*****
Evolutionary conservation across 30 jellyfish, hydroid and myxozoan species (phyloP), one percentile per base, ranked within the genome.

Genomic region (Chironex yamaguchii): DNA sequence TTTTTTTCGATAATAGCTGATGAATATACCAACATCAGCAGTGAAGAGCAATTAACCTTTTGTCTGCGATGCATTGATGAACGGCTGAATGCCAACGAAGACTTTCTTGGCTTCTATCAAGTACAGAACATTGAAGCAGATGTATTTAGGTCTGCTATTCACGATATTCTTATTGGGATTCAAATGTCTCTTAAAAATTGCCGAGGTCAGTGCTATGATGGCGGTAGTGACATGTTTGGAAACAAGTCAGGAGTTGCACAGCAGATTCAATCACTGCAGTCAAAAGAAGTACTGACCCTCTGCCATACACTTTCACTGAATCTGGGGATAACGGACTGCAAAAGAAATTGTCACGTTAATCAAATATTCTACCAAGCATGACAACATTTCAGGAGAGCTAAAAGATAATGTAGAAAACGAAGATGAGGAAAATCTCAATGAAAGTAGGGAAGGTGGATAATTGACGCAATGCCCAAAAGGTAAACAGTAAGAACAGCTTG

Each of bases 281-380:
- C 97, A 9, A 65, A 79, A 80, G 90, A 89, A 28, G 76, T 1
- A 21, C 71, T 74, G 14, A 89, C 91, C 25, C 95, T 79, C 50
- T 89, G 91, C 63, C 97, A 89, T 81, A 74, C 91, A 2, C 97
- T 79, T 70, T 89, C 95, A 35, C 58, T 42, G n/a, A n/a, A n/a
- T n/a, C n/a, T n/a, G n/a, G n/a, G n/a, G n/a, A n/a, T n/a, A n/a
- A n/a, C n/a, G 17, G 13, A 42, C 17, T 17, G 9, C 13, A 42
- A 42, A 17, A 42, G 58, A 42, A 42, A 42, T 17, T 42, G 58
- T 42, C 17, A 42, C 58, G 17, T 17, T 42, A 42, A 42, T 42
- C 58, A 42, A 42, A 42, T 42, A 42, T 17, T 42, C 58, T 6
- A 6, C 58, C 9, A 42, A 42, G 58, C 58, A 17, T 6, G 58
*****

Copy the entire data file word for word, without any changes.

Evolutionary conservation across 30 jellyfish, hydroid and myxozoan species (phyloP), one percentile per base, ranked within the genome.

Genomic region (Chironex yamaguchii): DNA sequence TTTTTTTCGATAATAGCTGATGAATATACCAACATCAGCAGTGAAGAGCAATTAACCTTTTGTCTGCGATGCATTGATGAACGGCTGAATGCCAACGAAGACTTTCTTGGCTTCTATCAAGTACAGAACATTGAAGCAGATGTATTTAGGTCTGCTATTCACGATATTCTTATTGGGATTCAAATGTCTCTTAAAAATTGCCGAGGTCAGTGCTATGATGGCGGTAGTGACATGTTTGGAAACAAGTCAGGAGTTGCACAGCAGATTCAATCACTGCAGTCAAAAGAAGTACTGACCCTCTGCCATACACTTTCACTGAATCTGGGGATAACGGACTGCAAAAGAAATTGTCACGTTAATCAAATATTCTACCAAGCATGACAACATTTCAGGAGAGCTAAAAGATAATGTAGAAAACGAAGATGAGGAAAATCTCAATGAAAGTAGGGAAGGTGGATAATTGACGCAATGCCCAAAAGGTAAACAGTAAGAACAGCTTG

Each of bases 281-380:
- C 97, A 9, A 65, A 79, A 80, G 90, A 89, A 28, G 76, T 1
- A 21, C 71, T 74, G 14, A 89, C 91, C 25, C 95, T 79, C 50
- T 89, G 91, C 63, C 97, A 89, T 81, A 74, C 91, A 2, C 97
- T 79, T 70, T 89, C 95, A 35, C 58, T 42, G n/a, A n/a, A n/a
- T n/a, C n/a, T n/a, G n/a, G n/a, G n/a, G n/a, A n/a, T n/a, A n/a
- A n/a, C n/a, G 17, G 13, A 42, C 17, T 17, G 9, C 13, A 42
- A 42, A 17, A 42, G 58, A 42, A 42, A 42, T 17, T 42, G 58
- T 42, C 17, A 42, C 58, G 17, T 17, T 42, A 42, A 42, T 42
- C 58, A 42, A 42, A 42, T 42, A 42, T 17, T 42, C 58, T 6
- A 6, C 58, C 9, A 42, A 42, G 58, C 58, A 17, T 6, G 58